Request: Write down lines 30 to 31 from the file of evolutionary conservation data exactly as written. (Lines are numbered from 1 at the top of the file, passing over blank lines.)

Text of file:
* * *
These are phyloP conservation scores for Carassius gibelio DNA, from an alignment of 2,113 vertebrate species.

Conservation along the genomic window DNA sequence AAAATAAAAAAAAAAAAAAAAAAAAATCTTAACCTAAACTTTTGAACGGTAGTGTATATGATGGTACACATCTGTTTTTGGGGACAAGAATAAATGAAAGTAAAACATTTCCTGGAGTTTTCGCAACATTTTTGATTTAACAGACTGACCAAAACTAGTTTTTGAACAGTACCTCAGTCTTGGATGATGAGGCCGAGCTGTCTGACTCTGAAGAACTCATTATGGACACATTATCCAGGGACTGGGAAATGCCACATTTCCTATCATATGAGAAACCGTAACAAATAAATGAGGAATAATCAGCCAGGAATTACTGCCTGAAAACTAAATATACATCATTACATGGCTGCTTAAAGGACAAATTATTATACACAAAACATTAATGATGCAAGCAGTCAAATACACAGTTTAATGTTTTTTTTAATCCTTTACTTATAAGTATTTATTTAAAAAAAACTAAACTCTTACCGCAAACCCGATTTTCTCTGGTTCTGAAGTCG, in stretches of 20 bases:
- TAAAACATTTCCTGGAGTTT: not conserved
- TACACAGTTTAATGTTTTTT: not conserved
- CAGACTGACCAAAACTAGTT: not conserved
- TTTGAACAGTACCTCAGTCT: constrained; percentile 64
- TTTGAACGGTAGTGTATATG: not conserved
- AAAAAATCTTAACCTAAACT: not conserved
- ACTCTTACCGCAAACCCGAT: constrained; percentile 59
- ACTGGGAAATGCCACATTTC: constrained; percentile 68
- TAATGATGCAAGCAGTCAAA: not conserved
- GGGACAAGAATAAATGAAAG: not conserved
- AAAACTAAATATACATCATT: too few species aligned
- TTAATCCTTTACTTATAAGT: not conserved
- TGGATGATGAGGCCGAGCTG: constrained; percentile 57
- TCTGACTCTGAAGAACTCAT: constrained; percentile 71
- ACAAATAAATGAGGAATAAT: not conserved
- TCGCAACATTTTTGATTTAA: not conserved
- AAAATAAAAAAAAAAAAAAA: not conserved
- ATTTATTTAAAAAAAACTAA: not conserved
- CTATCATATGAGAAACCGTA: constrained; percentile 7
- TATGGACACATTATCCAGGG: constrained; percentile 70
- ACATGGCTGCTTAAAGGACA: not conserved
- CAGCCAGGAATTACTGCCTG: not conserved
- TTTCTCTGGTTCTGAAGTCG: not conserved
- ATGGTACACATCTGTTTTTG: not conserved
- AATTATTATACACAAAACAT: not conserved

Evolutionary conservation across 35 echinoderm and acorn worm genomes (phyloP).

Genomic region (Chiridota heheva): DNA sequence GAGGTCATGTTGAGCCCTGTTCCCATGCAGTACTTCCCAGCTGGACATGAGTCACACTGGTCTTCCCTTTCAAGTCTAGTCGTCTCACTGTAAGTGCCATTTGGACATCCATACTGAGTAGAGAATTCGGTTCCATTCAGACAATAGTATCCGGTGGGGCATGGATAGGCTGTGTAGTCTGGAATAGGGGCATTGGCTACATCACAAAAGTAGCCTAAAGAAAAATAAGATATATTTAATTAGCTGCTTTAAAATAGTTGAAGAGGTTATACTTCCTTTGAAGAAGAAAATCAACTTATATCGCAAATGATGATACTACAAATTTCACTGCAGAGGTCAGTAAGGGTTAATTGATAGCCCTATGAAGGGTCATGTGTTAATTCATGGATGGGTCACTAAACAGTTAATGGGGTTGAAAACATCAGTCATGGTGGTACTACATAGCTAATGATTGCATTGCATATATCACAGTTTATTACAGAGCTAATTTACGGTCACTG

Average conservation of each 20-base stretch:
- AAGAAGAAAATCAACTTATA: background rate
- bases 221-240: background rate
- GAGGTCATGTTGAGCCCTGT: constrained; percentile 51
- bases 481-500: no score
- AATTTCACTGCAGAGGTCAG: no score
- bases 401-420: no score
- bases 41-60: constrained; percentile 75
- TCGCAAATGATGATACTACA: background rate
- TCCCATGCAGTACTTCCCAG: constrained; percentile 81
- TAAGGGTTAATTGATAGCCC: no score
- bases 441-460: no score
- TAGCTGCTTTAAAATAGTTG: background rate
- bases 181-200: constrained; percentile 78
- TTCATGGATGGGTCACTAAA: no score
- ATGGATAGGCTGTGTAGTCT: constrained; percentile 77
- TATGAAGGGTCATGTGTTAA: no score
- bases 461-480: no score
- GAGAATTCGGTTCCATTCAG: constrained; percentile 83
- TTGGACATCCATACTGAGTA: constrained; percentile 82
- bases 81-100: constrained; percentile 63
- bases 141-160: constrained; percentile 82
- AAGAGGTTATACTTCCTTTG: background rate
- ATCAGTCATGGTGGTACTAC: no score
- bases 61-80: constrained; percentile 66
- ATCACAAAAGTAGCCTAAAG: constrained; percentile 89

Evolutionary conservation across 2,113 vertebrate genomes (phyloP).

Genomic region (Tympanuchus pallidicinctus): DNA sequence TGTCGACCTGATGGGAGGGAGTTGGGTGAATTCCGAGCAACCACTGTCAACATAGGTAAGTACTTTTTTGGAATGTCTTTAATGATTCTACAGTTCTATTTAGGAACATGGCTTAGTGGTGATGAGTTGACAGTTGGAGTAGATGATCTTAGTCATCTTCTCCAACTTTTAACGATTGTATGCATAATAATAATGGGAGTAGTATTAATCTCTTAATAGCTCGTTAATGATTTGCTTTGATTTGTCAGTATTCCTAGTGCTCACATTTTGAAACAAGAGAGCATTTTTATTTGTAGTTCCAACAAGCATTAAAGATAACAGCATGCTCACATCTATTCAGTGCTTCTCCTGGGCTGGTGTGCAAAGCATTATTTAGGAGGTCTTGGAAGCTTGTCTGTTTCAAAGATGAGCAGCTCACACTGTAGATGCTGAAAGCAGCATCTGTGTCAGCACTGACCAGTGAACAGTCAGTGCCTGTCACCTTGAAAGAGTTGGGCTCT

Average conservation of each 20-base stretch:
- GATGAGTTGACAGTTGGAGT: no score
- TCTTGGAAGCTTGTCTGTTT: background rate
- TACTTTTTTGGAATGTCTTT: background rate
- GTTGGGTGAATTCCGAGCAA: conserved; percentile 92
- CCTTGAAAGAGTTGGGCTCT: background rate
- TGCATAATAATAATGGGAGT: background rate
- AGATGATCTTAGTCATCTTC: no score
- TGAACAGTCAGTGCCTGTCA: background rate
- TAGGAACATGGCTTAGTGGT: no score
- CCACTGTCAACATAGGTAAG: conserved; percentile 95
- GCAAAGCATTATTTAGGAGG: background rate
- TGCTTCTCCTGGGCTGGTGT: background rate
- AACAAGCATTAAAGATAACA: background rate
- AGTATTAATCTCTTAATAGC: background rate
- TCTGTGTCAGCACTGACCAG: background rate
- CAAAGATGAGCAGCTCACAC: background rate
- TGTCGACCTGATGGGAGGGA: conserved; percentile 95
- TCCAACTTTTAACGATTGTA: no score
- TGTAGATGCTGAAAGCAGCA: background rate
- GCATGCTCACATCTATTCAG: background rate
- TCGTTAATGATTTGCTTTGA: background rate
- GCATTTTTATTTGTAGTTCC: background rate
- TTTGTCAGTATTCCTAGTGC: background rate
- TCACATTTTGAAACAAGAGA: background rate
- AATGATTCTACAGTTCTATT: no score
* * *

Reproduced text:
Average conservation of each 20-base stretch:
- AAGAAGAAAATCAACTTATA: background rate